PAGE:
Feleg Tsegaye is the founder and president of Deliver Addis, an Ethiopian company that offers online food delivery services in partnership with restaurants.
1. Tell us about one of the toughest situations you’ve found yourself in as a business owner.
In 2016, I had to fly to the US for a little over a week to attend the wedding of a close friend. At that time, our first full year of operations, the thought of being away from the business was quite nerve-racking due to the number of things that can go wrong within such a short span of time in food delivery.
Regardless, I had committed to attend the wedding, so to assuage my own feelings, I talked to all of our vendors, bank managers [and others] just to let them know I wouldn’t be around during that time [and] that I’d be available via WhatsApp, just in case anything came up and to help avoid any unpleasant surprises. By the time I boarded, I felt somewhat prepared and relaxed thinking, “What could go wrong in the span of 10 days?”
Boy was I wrong. When I landed in the US and connected to wi-fi, my phone blew up with notifications. While I had been in the air, a state of emergency had been declared in Ethiopia, due to political instability at the time, and mobile internet was shut off across the entire country. As an e-commerce business, that’s pretty much the worst possible thing that can happen – and I wasn’t even there when it happened.
I remember immediately calling my staff to see what was going on and to ensure they were all right. I had about a week and a half in the US, so we decided to use that time to do some intensive servicing and maintenance on our motorbikes – something we never had a great deal of time to do normally.
I spent that week and a half in the US building new offline-friendly processes and, when I returned, we got the team briefed and trained them. [We also] communicated alternate forms of ordering to our customers via offline-friendly channels like email. Throughout that two-month period of being offline, we found that we were still growing order volumes, even more so than before the internet shutdown. It was a lot of work but pretty rewarding to see that we could maintain growth regardless of the internet.
2. Which business achievement are you most proud of?
I’m proud that we were able to create value on literally every front possible. We are the first online restaurant delivery service in Ethiopia, so we weren’t taking market share away from anyone, and we were able to spot an opportunity and then build an industry from scratch.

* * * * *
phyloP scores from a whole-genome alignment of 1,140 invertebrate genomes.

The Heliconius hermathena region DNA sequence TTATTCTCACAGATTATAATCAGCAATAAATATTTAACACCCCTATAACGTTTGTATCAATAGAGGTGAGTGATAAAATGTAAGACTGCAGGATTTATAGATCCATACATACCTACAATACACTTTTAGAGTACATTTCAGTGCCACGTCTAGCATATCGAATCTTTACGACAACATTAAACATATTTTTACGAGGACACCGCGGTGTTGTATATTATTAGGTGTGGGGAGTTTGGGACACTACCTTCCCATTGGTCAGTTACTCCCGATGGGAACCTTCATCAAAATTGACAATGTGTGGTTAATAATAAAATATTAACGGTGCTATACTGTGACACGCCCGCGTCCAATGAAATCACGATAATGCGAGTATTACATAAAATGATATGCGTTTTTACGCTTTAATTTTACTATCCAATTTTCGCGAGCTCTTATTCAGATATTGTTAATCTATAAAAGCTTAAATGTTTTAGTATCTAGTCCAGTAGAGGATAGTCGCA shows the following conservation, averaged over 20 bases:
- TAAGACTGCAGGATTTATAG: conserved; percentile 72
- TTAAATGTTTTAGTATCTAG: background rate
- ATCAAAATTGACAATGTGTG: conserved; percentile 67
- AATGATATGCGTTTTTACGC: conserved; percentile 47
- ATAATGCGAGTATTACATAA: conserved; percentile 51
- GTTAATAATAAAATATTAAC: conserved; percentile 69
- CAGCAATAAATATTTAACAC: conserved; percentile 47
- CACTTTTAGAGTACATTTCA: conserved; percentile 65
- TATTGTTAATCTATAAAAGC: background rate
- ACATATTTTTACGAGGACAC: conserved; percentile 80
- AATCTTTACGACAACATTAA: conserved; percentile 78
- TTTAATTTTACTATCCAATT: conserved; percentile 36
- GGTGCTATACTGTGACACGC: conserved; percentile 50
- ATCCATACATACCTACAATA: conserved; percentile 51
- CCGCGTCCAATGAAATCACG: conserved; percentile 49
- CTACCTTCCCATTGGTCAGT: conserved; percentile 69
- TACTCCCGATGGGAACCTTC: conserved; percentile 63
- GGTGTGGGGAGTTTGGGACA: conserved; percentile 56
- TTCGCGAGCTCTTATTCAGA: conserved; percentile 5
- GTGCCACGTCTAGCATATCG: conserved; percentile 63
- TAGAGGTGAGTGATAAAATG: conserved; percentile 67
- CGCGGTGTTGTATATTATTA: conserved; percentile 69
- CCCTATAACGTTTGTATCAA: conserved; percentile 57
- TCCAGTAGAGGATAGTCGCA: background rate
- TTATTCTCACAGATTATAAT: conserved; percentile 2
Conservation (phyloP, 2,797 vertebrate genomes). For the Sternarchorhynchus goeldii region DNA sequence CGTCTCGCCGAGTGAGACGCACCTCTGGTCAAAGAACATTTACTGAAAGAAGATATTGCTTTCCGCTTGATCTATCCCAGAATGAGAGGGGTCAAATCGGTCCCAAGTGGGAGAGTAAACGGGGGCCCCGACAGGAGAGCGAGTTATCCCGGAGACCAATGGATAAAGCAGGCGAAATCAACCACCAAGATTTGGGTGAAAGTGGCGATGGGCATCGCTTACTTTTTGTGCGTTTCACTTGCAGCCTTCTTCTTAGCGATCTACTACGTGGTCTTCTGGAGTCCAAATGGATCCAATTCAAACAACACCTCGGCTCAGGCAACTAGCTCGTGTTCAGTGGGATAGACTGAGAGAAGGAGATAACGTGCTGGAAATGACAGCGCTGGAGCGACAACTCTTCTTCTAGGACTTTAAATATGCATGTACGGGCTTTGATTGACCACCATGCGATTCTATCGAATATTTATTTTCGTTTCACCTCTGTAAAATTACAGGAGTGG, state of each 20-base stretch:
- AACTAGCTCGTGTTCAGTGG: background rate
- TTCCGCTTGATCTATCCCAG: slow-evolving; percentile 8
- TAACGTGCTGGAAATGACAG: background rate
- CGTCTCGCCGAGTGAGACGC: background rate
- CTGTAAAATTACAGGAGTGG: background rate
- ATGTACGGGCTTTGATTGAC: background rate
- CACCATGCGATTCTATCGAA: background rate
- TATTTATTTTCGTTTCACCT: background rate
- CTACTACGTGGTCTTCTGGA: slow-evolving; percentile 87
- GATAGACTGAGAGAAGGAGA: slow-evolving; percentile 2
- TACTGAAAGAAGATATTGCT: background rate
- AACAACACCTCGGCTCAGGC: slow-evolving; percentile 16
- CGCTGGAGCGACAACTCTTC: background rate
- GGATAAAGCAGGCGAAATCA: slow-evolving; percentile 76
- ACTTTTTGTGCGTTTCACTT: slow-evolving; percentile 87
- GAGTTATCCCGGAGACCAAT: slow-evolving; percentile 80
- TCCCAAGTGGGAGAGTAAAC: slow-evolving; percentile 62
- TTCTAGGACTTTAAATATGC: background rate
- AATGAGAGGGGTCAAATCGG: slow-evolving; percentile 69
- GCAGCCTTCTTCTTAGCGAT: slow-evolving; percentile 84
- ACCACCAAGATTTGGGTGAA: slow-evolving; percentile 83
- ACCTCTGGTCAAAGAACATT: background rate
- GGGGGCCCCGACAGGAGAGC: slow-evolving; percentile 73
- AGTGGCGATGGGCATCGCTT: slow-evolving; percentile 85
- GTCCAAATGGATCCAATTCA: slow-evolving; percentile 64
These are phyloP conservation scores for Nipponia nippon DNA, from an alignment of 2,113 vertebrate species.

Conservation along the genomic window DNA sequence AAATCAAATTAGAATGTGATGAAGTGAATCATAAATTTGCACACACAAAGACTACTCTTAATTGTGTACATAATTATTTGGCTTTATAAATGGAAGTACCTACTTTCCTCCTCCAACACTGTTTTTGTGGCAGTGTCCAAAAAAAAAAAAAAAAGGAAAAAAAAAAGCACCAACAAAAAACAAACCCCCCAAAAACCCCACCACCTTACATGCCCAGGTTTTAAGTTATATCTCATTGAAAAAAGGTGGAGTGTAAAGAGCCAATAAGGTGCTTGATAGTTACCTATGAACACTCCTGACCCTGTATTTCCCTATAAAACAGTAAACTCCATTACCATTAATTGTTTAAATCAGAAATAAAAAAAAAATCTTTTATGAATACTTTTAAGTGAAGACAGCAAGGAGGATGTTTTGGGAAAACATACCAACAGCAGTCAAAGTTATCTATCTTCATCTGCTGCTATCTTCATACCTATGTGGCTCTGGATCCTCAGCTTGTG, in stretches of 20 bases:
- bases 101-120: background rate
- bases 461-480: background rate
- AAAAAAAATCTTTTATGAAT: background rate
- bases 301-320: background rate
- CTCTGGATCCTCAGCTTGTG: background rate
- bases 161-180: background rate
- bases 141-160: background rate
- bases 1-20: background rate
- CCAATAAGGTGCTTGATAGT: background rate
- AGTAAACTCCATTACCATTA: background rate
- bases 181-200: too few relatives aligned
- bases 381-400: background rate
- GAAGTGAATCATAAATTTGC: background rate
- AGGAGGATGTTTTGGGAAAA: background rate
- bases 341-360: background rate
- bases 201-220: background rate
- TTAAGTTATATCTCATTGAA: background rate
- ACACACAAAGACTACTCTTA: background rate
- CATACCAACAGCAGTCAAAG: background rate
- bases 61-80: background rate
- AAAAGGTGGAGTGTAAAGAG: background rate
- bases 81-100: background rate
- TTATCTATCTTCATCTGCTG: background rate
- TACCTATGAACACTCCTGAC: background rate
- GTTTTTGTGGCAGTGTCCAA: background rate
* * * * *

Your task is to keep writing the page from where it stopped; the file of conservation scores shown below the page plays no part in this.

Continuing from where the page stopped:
We’ve created numerous jobs for drivers, boosted sales for restaurants, which have gone on to hire more staff to support that growth, and created a service customers value and use every day.
Seeing where we started, with myself and one driver as the only employees, to now having 40-plus employees really does feel like the African dream.
3. Describe your greatest weakness as an entrepreneur.
Being an introvert can be slightly challenging as a business owner because you’re expected to be the public-facing “spokesperson” and generally be more outgoing. I’ve learned to balance that a bit better over time. But it made – and still makes – marketing a bit of a challenge as those traits extend to how you promote your business as well, much to the chagrin of our investors.
The best way to combat that is to hire people who see things differently than you [do] for the roles you’re weakest at. It can initially be uncomfortable as the best hires will be pushing you outside of your comfort zone but ultimately, it’s what’s best for the business.
4. Which popular entrepreneurial advice do you disagree with?
“Move fast and break things.” This may work in the US but when it comes to Ethiopia, regulators do not take to that well. Here, regulators tend to shut you down first and ask questions later, so I advise against that.
5. Is there anything you wish you knew about entrepreneurship before you got started?
I remember one panel discussion I was involved in a few years ago when someone from the audience asked me if there were times I’d ever felt like giving up. My answer: “Yeah, Tuesday!” [He means that he thinks about it often.]
I think there’s this perception that if you’re struggling or grappling with a lot of challenges as an entrepreneur, you’re doing something wrong. I don’t think that’s true at all. Experiences can vary wildly depending on the type of business you’re engaged in, but you should be prepared to lose some money – hopefully only temporarily – personal relationships, most if not all of your free time, and often a bit of your sanity and hair in the process.
If you only lose a few or none of those things, consider yourself lucky. For technical founders like myself, it’s also worth considering what parts of your business you actually enjoy working on the most. As you grow, and especially when you take on investment, your time should increasingly be spent more on building the business, for example sales, vis-à-vis writing code. And you need to be comfortable with that otherwise you may end up inadvertently hurting your business and your team [who believe] in your overall vision.
‘The journey so far’ series is edited by Wilhelmina Maboja, with copy editing by Xolisa Phillip.